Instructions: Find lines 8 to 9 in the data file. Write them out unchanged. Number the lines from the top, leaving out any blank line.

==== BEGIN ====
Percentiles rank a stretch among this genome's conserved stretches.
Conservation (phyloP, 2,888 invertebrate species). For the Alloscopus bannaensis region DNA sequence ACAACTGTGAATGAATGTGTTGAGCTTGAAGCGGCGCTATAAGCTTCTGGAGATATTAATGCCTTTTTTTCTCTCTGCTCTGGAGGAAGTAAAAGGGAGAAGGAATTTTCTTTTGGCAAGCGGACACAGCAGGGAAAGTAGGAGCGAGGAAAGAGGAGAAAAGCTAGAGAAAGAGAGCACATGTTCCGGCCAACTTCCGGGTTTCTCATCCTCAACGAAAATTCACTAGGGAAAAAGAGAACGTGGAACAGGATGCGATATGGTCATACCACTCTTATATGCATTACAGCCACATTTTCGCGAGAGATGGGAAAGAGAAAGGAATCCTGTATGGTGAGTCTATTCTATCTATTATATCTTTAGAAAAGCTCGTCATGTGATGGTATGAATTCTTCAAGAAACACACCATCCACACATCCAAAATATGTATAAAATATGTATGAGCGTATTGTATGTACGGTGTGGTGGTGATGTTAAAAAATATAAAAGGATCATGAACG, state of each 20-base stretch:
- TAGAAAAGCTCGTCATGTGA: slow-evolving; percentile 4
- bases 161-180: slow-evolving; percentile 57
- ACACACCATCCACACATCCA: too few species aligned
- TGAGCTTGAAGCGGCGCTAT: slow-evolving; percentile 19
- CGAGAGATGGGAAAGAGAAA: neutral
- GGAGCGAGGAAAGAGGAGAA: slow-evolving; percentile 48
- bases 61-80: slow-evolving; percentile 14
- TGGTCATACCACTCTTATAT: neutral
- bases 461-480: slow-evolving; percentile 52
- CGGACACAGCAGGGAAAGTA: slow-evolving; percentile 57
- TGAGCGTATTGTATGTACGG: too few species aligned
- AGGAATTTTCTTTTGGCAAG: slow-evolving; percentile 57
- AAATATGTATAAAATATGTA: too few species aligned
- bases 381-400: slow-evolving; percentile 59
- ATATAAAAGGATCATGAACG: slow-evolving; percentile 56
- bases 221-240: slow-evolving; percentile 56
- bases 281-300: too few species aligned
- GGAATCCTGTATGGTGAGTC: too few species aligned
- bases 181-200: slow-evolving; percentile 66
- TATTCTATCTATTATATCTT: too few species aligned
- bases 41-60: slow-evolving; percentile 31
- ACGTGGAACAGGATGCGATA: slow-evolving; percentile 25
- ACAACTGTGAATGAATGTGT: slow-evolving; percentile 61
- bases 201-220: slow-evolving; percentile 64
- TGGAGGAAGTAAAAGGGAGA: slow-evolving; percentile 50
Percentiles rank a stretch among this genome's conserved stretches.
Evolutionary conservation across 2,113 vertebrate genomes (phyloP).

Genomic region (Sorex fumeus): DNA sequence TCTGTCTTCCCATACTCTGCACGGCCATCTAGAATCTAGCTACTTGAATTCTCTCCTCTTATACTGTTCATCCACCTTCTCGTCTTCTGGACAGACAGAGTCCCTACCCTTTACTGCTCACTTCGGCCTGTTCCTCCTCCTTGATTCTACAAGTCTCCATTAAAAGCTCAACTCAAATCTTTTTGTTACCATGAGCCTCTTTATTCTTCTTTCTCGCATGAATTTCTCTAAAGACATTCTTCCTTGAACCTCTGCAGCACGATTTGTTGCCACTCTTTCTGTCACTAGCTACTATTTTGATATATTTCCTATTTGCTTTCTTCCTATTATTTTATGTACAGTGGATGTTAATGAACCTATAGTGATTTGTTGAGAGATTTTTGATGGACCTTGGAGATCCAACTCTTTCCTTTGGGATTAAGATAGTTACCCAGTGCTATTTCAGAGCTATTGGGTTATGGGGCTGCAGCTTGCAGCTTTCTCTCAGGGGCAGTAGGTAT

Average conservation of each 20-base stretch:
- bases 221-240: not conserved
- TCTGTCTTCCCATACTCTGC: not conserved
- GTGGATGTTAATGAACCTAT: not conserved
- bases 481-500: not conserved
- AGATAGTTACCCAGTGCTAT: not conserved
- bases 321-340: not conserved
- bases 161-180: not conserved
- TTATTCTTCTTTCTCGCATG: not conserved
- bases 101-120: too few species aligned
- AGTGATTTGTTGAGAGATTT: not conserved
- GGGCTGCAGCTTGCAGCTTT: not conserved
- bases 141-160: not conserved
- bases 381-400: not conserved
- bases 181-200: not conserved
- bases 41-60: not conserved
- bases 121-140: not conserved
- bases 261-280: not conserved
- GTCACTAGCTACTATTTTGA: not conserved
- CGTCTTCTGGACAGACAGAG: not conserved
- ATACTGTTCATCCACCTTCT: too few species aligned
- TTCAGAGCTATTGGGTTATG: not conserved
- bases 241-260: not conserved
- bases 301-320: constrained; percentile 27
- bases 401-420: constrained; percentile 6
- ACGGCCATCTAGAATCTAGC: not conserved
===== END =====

- GGAGCGAGGAAAGAGGAGAA: slow-evolving; percentile 48
- bases 61-80: slow-evolving; percentile 14